IOM provides assisted return and reintegration support to Ghanaians who decide to return home. Returnees receive psychosocial assistance to help them cope with the difficulties of return and other trauma as part of the organization’s reintegration assistance. Listen to Florian Braendli, IOM Ghana’s Project Manager, and Robert Ketor, IOM Ghana’s Psychosocial Project Assistant and a Clinical Psychologist, as well as two returnees, to find out why migrants’ mental health is key to their sustainable reintegration
In Guinea, twelve returnees from Libya got together to set up a hardware store that now enables them to earn a living.
The rapid spread of COVID-19 around the world is putting a strain on the availability of hygiene products. In The Gambia, returnees and community members are joining forces to improve the availability of handmade soap in their communities. This initiative serves as an alternative source of income while strengthening the country's preparedness, prevention, and response to the pandemic.
Ibrahima Sory, who returned to Guinea after receiving reintegration assistance from IOM, is now working as a glazier in his country with other returnees.
Not all heroes scale skyscrapers; Harira manages a transit center. On World Humanitarian Day, we honor our real-life heroes who dedicate their lives to helping others.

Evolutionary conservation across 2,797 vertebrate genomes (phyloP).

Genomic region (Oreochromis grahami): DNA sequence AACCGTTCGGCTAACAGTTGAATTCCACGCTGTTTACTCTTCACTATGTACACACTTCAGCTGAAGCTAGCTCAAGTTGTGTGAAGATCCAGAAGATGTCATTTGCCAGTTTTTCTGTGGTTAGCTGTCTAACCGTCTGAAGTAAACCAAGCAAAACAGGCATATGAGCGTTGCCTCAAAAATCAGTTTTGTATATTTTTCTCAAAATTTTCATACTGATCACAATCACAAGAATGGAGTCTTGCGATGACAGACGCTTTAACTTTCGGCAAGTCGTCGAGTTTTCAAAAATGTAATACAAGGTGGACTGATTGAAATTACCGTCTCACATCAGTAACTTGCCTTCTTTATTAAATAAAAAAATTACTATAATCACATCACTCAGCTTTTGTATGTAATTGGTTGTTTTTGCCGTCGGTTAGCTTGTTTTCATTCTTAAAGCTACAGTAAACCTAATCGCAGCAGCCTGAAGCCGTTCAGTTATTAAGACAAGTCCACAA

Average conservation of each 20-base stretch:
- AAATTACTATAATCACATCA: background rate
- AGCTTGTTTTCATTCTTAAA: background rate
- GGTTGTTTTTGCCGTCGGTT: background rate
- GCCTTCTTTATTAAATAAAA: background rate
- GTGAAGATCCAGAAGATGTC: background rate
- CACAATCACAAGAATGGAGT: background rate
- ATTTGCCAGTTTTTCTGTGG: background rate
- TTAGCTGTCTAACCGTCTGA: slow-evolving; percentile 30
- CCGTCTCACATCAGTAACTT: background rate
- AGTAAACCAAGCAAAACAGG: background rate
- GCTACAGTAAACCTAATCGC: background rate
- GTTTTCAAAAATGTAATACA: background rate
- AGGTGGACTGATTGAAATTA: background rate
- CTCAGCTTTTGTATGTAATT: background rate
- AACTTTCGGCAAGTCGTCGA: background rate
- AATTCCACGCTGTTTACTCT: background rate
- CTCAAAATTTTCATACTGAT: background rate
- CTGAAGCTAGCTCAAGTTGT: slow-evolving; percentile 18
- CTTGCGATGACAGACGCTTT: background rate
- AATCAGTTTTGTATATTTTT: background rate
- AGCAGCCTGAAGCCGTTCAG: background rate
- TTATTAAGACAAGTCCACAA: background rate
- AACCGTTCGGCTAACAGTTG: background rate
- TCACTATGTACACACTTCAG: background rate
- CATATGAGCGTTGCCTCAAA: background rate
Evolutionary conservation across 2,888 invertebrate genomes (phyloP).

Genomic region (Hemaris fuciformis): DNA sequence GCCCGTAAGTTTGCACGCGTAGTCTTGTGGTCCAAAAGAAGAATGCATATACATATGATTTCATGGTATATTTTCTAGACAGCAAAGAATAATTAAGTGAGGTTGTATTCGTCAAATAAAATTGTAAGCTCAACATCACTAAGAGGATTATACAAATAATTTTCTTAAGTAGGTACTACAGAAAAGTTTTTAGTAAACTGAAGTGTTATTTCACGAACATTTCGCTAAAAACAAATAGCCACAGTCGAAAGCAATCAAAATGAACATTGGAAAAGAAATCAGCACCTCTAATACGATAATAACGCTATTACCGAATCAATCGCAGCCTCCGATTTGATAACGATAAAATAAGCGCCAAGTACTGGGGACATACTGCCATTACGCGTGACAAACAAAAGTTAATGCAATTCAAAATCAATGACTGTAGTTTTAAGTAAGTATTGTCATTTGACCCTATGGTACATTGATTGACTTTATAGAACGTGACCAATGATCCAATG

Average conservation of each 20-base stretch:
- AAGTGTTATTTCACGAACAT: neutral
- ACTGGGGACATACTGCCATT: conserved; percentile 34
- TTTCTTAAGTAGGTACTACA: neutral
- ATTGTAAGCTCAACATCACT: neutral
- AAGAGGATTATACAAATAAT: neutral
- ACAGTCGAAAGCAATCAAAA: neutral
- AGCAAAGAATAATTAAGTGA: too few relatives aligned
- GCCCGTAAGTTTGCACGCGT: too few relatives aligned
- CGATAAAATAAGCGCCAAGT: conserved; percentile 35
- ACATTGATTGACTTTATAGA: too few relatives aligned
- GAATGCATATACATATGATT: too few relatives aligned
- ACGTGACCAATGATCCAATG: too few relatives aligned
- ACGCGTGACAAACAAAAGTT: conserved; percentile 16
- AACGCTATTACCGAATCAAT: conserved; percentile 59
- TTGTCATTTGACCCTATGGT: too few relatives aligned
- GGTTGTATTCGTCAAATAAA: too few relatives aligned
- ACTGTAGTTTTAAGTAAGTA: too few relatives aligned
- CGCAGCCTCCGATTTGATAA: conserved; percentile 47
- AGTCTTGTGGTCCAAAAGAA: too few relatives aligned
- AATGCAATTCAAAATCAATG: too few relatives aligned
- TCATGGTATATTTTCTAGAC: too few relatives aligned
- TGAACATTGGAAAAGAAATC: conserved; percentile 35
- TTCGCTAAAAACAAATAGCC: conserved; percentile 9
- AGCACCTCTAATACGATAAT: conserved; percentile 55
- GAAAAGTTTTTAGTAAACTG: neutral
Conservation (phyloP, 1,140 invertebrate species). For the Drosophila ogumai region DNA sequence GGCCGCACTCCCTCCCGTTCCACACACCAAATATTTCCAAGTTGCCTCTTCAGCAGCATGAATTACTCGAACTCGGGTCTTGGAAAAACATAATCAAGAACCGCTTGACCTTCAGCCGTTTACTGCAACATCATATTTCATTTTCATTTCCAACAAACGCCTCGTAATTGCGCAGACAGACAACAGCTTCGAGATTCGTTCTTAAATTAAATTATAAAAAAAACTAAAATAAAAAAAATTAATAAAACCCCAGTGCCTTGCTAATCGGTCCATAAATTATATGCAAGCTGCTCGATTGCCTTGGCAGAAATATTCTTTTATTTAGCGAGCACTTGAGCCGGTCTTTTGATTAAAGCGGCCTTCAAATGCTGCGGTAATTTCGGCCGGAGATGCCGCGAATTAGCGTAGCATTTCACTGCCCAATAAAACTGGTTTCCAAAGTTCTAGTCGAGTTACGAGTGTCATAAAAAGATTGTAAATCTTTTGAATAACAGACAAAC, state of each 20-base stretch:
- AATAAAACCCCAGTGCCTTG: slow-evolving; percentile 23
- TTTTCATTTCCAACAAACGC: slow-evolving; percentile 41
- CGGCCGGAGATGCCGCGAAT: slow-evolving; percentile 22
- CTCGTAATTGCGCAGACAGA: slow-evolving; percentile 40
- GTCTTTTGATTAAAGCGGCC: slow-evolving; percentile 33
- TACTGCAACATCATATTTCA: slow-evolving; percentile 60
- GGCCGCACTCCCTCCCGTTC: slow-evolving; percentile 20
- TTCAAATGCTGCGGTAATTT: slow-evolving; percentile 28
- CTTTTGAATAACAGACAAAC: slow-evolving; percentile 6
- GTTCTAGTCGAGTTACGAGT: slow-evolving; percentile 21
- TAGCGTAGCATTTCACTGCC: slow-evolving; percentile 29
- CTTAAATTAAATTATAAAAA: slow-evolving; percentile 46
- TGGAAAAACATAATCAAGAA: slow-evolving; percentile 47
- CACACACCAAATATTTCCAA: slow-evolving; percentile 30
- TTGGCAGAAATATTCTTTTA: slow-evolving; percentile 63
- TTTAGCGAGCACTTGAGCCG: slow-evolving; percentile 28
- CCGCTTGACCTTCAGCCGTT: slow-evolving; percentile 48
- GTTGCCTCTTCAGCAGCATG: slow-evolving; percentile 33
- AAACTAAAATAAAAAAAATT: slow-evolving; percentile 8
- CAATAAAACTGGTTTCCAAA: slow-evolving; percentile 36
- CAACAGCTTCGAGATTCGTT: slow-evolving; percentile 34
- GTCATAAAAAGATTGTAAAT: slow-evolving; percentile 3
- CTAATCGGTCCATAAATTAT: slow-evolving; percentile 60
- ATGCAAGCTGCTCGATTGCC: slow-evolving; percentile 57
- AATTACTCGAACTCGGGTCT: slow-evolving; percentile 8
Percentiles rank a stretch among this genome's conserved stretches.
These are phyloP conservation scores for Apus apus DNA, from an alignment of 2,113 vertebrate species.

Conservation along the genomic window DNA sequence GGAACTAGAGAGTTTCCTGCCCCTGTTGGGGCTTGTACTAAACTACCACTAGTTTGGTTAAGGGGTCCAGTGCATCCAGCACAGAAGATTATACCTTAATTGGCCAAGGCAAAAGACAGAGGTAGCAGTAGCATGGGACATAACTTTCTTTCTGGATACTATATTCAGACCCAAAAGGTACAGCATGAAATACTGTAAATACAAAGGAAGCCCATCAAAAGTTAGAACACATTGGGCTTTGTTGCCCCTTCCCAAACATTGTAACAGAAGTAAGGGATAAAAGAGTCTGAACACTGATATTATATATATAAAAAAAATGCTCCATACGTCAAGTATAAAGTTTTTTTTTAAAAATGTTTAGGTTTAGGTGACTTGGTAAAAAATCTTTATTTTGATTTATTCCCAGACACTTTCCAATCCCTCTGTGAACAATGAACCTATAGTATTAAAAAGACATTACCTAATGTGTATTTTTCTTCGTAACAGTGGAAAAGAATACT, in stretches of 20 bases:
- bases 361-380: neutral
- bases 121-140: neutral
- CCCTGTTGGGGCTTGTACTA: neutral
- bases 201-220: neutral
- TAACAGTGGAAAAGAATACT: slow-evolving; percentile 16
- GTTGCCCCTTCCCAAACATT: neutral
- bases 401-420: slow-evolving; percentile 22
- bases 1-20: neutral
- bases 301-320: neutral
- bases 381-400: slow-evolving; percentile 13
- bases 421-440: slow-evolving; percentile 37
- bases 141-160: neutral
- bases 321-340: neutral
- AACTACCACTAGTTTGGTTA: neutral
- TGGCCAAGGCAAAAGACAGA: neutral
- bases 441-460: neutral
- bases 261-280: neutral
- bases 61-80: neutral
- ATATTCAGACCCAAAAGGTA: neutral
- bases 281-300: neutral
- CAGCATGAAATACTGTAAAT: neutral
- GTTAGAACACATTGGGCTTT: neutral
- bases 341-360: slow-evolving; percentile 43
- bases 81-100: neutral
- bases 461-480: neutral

IOM’s mission in Niger pioneered the street art activities in West Africa in October 2019 when, along with its partner Street Art Sans Frontière, it organized 15 participatory art interventions, attended by more than 1,000 people. This year, amidst the COVID-19 pandemic, IOM’s Regional Office for West and Central Africa in Dakar, launched the initiative once more in Senegal, Ghana and Niger. Take a look at how the activities unfolded Niger.
Measures taken to stop the spread of COVID-19, such as the closure of borders, have left thousands stranded. Thanks to the opening of a humanitarian corridor Guinean migrants stranded in Niger since the beginning of the pandemic have been able to return safely to their country of origin.
Thanks to the opening of a humanitarian corridor on 6 July between Mauritania and Senegal, Senegalese migrants were able to return home safely. More than 30,000 migrants are stranded in the region at the borders while 2,000 others are left waiting in transit centres due to #COVID19.
In Guinea, an association of returnees have joined forces raise awareness on COVID-19 preventive measures and combat stigmatization against those affected by the COVID-19 pandemic.
Measures taken to stop the spread of COVID-19, such as the closure of borders, have left thousands stranded. In Guinea, IOM is advocating for the creation of humanitarian corridors to help the most vulnerable migrants return home.
L’Afrique de l’Ouest et du Centre fait face à de nombreux défis, comme la désertification, la raréfaction des ressources en eau et l’érosion côtière. Afin d’accompagner au mieux les gouvernements de la région à prendre en compte la dimension environnementale dans la gestion des migrations, l’OIM se concentre sur un plaidoyer fort à l’attention des médias et des décideurs politiques.